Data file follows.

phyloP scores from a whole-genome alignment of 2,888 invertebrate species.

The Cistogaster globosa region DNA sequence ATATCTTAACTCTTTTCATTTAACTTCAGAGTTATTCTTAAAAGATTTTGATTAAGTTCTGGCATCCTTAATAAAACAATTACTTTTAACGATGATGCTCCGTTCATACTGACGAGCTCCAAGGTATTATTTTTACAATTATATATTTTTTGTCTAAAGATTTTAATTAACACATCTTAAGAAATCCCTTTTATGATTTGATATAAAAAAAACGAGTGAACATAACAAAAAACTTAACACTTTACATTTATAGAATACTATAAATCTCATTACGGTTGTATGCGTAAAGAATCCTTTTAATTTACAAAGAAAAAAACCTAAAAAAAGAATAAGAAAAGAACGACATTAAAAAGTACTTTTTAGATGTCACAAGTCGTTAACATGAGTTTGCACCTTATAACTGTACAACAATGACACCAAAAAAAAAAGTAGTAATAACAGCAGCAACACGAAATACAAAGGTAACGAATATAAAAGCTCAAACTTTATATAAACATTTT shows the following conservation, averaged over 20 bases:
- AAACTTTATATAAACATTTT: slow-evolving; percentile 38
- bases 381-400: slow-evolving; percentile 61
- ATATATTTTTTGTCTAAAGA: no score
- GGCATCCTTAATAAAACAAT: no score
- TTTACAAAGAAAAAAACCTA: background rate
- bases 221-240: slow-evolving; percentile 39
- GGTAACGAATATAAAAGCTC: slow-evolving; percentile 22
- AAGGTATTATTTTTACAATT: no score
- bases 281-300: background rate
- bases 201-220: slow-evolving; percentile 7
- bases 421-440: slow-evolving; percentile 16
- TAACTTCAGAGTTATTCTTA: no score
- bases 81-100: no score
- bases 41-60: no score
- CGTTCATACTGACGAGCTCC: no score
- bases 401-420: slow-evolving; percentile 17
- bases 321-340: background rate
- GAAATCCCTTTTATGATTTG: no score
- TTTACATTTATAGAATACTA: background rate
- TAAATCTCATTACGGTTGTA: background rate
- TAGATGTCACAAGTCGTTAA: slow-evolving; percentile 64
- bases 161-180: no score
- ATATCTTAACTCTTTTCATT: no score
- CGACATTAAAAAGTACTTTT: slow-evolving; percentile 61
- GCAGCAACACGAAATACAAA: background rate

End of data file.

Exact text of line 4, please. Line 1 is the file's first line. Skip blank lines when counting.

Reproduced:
- bases 381-400: slow-evolving; percentile 61